held, be of recent origin, and that origin must be external, and, being of foreign introduction, the phenomenon cannot be correlated with intellectual and artistic conceptions to the existence of which on European soil we have unbroken testimony of 3,000 years' standing. So easily does an unnecessary postulate lead to circular reasoning.
That the postulate is unnecessary seems to me hardly to require demonstration. The explanation of the phenomenon is so simple. As long as the whole of literature was mythico-heroic in essence and spirit, the lower forms were inevitably disregarded. To the men who told of Apollo the Python Slayer, or of Sigurd Fafnerbane, a story such as Jack the Giant Killer must have seemed an inferior variant of what they possessed in perfect form. Not until the divorce between culture and traditional literature was complete could the folk-version of that literature stand a chance of recognition. And then it shared the attention bestowed for the first time upon folk-lore generally, because for the first time that lore, ceasing to be a living factor in the higher ethics and philosophy, became susceptible of disinterested scientific examination. But the apparent new birth of folk-literature was chiefly determined by a rebirth of artistic literature. The consideration of this point will, I trust, enable me to make my peace both with Mr. Newell and with Mr. Jacobs.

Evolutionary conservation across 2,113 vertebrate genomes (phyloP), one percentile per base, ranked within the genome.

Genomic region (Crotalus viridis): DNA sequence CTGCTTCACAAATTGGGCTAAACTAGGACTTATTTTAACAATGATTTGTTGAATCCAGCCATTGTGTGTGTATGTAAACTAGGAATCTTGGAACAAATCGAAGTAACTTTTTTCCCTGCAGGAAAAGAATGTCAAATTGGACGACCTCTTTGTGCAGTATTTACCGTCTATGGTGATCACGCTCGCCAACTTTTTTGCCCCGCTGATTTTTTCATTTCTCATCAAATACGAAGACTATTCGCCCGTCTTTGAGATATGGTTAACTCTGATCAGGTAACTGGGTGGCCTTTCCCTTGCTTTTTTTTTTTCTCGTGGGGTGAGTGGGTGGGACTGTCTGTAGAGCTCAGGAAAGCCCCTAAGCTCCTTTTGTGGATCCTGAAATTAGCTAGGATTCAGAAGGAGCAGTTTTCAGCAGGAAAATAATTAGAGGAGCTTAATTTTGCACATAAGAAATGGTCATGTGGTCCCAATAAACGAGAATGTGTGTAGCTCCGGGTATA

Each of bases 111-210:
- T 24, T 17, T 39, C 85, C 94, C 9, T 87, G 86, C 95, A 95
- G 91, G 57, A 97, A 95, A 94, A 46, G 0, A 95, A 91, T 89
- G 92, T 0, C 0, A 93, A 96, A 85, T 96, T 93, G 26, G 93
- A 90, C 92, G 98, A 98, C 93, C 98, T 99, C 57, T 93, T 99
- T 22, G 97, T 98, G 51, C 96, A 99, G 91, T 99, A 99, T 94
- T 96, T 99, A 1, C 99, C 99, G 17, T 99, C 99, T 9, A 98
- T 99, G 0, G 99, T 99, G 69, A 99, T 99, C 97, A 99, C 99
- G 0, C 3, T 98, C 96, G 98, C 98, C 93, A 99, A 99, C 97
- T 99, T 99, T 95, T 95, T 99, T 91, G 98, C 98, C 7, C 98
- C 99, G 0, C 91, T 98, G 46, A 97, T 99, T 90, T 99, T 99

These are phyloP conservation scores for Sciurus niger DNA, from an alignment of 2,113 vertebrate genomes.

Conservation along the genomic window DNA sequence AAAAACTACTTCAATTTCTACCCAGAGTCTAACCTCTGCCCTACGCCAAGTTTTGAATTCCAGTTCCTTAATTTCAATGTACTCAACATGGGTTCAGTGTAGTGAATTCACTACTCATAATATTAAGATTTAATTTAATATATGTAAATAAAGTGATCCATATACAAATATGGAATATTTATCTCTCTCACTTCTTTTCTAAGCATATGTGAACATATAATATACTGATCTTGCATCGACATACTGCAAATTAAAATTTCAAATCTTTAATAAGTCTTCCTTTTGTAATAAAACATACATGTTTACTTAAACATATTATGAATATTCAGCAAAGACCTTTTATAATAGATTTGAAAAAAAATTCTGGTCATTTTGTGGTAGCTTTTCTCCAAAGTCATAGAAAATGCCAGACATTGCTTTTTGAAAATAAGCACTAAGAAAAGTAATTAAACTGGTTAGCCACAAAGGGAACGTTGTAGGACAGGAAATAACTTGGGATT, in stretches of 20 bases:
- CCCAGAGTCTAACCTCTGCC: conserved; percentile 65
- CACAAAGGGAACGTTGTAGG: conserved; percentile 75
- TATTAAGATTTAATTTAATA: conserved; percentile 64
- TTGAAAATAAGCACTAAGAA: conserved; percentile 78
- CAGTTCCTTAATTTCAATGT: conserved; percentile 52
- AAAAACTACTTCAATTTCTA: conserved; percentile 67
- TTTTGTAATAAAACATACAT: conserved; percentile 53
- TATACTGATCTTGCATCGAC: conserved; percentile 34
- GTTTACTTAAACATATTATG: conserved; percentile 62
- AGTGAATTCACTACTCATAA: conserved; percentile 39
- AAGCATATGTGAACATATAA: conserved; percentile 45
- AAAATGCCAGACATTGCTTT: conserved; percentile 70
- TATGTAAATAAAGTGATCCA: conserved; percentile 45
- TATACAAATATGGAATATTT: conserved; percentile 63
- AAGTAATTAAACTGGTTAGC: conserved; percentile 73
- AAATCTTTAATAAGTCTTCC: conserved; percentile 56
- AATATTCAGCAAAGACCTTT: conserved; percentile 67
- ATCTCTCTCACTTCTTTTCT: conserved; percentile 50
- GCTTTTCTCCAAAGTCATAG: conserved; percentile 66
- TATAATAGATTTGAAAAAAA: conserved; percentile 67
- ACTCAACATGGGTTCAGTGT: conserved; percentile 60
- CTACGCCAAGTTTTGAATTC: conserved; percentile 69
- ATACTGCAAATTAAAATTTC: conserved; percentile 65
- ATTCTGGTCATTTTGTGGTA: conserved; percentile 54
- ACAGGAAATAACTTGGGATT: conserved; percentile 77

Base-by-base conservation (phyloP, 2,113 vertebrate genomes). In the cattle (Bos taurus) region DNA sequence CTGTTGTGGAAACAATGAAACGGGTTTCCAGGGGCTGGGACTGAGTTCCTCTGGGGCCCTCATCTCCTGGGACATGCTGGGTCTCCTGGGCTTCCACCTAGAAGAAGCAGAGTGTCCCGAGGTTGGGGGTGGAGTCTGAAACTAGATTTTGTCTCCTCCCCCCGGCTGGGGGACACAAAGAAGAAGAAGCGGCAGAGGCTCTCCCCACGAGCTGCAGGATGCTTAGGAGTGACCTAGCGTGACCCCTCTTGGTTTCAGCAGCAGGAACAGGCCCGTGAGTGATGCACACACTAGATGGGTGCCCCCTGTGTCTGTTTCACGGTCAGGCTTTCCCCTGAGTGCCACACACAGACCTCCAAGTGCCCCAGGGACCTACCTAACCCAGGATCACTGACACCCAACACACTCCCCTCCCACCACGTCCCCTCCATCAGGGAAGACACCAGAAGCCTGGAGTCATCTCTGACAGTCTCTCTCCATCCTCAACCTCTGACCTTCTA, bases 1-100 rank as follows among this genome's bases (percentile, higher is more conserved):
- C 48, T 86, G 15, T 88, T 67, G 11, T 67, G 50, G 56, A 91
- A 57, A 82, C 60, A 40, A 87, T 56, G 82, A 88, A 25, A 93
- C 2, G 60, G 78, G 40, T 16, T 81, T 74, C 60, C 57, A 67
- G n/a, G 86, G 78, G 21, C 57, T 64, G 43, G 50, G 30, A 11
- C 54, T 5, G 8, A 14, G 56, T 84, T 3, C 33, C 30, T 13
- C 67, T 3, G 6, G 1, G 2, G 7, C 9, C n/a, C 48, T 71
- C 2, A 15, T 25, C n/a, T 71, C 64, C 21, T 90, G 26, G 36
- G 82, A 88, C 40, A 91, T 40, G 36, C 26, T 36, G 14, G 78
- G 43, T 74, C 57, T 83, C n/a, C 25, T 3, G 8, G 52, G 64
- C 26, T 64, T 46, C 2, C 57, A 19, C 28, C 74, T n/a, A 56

The antique theory of life, whether as a mere survival, or still in full force, manifests itself in three ways: in religion, politico-legal organisation, and literature. But whilst polity, whether spiritual or secular, having once discarded the antique conceptions, became actually hostile to them, it was otherwise with literature. For this aims at depicting man in the sum total of his activities and emotions, whilst religion and law aim at disciplining and modifying
- This is as true of classic antiquity as of modern times. In the second century the ancients were feeling their way to an independent interest in and study of folk-literature and folk-lore generally. Apuleius is a fifteen century earlier precursor of Basile and Perrault.